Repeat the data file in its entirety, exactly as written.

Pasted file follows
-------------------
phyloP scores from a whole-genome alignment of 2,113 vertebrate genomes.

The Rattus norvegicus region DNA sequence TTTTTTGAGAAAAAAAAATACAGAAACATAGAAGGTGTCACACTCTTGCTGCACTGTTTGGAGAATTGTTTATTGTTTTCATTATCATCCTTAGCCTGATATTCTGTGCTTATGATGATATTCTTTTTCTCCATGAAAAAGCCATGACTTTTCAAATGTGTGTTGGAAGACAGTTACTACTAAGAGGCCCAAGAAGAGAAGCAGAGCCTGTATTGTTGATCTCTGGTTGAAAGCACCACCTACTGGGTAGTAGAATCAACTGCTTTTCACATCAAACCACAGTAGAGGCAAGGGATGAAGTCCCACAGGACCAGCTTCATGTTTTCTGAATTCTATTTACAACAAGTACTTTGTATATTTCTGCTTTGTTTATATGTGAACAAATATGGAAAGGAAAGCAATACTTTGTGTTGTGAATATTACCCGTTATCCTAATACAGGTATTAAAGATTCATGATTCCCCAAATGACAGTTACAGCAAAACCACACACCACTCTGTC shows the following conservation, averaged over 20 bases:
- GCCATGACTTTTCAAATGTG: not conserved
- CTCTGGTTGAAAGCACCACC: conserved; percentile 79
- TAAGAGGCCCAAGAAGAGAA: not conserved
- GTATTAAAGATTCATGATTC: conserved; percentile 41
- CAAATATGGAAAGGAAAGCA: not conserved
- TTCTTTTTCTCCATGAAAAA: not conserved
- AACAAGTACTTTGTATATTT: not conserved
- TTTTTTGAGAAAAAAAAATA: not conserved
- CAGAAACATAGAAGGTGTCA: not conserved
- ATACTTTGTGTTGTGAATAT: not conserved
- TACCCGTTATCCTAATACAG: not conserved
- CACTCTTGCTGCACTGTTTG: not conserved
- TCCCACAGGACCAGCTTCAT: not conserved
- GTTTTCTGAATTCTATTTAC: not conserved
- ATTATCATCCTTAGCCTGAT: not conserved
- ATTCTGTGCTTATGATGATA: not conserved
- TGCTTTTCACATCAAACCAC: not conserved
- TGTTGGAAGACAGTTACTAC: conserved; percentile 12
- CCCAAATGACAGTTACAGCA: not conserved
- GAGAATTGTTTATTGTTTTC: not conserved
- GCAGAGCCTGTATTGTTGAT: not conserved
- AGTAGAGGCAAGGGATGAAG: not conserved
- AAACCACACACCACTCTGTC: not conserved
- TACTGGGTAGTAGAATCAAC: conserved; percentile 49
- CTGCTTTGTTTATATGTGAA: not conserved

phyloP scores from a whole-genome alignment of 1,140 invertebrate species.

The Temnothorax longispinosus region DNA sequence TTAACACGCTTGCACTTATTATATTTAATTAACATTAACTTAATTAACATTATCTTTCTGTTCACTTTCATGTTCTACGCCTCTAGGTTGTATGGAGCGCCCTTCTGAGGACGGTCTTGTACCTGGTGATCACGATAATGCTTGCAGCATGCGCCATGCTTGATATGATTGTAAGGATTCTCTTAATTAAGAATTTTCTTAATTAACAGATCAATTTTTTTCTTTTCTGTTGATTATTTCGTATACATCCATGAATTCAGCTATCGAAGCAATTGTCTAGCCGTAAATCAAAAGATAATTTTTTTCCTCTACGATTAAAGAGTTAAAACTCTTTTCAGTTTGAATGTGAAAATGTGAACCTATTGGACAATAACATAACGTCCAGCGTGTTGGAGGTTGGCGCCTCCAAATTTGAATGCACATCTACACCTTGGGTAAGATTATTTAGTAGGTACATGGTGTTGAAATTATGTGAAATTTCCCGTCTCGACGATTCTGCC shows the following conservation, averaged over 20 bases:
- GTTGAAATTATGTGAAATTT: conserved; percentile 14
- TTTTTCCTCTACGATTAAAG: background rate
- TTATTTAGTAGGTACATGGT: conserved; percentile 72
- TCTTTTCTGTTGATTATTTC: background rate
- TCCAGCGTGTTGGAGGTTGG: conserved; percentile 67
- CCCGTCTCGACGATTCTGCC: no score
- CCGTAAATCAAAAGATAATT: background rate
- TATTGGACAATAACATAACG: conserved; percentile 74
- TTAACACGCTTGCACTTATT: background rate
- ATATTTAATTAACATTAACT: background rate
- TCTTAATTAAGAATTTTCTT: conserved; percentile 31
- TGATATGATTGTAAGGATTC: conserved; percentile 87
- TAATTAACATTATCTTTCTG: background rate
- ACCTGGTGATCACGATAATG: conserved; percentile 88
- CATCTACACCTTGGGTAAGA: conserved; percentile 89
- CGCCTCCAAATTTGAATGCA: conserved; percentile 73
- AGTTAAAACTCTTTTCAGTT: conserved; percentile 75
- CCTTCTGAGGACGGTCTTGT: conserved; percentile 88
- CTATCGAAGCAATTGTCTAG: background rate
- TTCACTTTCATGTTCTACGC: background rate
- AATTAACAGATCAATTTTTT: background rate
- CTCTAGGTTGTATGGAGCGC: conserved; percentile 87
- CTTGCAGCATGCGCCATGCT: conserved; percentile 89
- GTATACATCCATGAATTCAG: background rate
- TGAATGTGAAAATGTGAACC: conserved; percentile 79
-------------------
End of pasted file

phyloP scores from a whole-genome alignment of 2,113 vertebrate genomes.

The Rattus norvegicus region DNA sequence TTTTTTGAGAAAAAAAAATACAGAAACATAGAAGGTGTCACACTCTTGCTGCACTGTTTGGAGAATTGTTTATTGTTTTCATTATCATCCTTAGCCTGATATTCTGTGCTTATGATGATATTCTTTTTCTCCATGAAAAAGCCATGACTTTTCAAATGTGTGTTGGAAGACAGTTACTACTAAGAGGCCCAAGAAGAGAAGCAGAGCCTGTATTGTTGATCTCTGGTTGAAAGCACCACCTACTGGGTAGTAGAATCAACTGCTTTTCACATCAAACCACAGTAGAGGCAAGGGATGAAGTCCCACAGGACCAGCTTCATGTTTTCTGAATTCTATTTACAACAAGTACTTTGTATATTTCTGCTTTGTTTATATGTGAACAAATATGGAAAGGAAAGCAATACTTTGTGTTGTGAATATTACCCGTTATCCTAATACAGGTATTAAAGATTCATGATTCCCCAAATGACAGTTACAGCAAAACCACACACCACTCTGTC shows the following conservation, averaged over 20 bases:
- GCCATGACTTTTCAAATGTG: not conserved
- CTCTGGTTGAAAGCACCACC: conserved; percentile 79
- TAAGAGGCCCAAGAAGAGAA: not conserved
- GTATTAAAGATTCATGATTC: conserved; percentile 41
- CAAATATGGAAAGGAAAGCA: not conserved
- TTCTTTTTCTCCATGAAAAA: not conserved
- AACAAGTACTTTGTATATTT: not conserved
- TTTTTTGAGAAAAAAAAATA: not conserved
- CAGAAACATAGAAGGTGTCA: not conserved
- ATACTTTGTGTTGTGAATAT: not conserved
- TACCCGTTATCCTAATACAG: not conserved
- CACTCTTGCTGCACTGTTTG: not conserved
- TCCCACAGGACCAGCTTCAT: not conserved
- GTTTTCTGAATTCTATTTAC: not conserved
- ATTATCATCCTTAGCCTGAT: not conserved
- ATTCTGTGCTTATGATGATA: not conserved
- TGCTTTTCACATCAAACCAC: not conserved
- TGTTGGAAGACAGTTACTAC: conserved; percentile 12
- CCCAAATGACAGTTACAGCA: not conserved
- GAGAATTGTTTATTGTTTTC: not conserved
- GCAGAGCCTGTATTGTTGAT: not conserved
- AGTAGAGGCAAGGGATGAAG: not conserved
- AAACCACACACCACTCTGTC: not conserved
- TACTGGGTAGTAGAATCAAC: conserved; percentile 49
- CTGCTTTGTTTATATGTGAA: not conserved

phyloP scores from a whole-genome alignment of 1,140 invertebrate species.

The Temnothorax longispinosus region DNA sequence TTAACACGCTTGCACTTATTATATTTAATTAACATTAACTTAATTAACATTATCTTTCTGTTCACTTTCATGTTCTACGCCTCTAGGTTGTATGGAGCGCCCTTCTGAGGACGGTCTTGTACCTGGTGATCACGATAATGCTTGCAGCATGCGCCATGCTTGATATGATTGTAAGGATTCTCTTAATTAAGAATTTTCTTAATTAACAGATCAATTTTTTTCTTTTCTGTTGATTATTTCGTATACATCCATGAATTCAGCTATCGAAGCAATTGTCTAGCCGTAAATCAAAAGATAATTTTTTTCCTCTACGATTAAAGAGTTAAAACTCTTTTCAGTTTGAATGTGAAAATGTGAACCTATTGGACAATAACATAACGTCCAGCGTGTTGGAGGTTGGCGCCTCCAAATTTGAATGCACATCTACACCTTGGGTAAGATTATTTAGTAGGTACATGGTGTTGAAATTATGTGAAATTTCCCGTCTCGACGATTCTGCC shows the following conservation, averaged over 20 bases:
- GTTGAAATTATGTGAAATTT: conserved; percentile 14
- TTTTTCCTCTACGATTAAAG: background rate
- TTATTTAGTAGGTACATGGT: conserved; percentile 72
- TCTTTTCTGTTGATTATTTC: background rate
- TCCAGCGTGTTGGAGGTTGG: conserved; percentile 67
- CCCGTCTCGACGATTCTGCC: no score
- CCGTAAATCAAAAGATAATT: background rate
- TATTGGACAATAACATAACG: conserved; percentile 74
- TTAACACGCTTGCACTTATT: background rate
- ATATTTAATTAACATTAACT: background rate
- TCTTAATTAAGAATTTTCTT: conserved; percentile 31
- TGATATGATTGTAAGGATTC: conserved; percentile 87
- TAATTAACATTATCTTTCTG: background rate
- ACCTGGTGATCACGATAATG: conserved; percentile 88
- CATCTACACCTTGGGTAAGA: conserved; percentile 89
- CGCCTCCAAATTTGAATGCA: conserved; percentile 73
- AGTTAAAACTCTTTTCAGTT: conserved; percentile 75
- CCTTCTGAGGACGGTCTTGT: conserved; percentile 88
- CTATCGAAGCAATTGTCTAG: background rate
- TTCACTTTCATGTTCTACGC: background rate
- AATTAACAGATCAATTTTTT: background rate
- CTCTAGGTTGTATGGAGCGC: conserved; percentile 87
- CTTGCAGCATGCGCCATGCT: conserved; percentile 89
- GTATACATCCATGAATTCAG: background rate
- TGAATGTGAAAATGTGAACC: conserved; percentile 79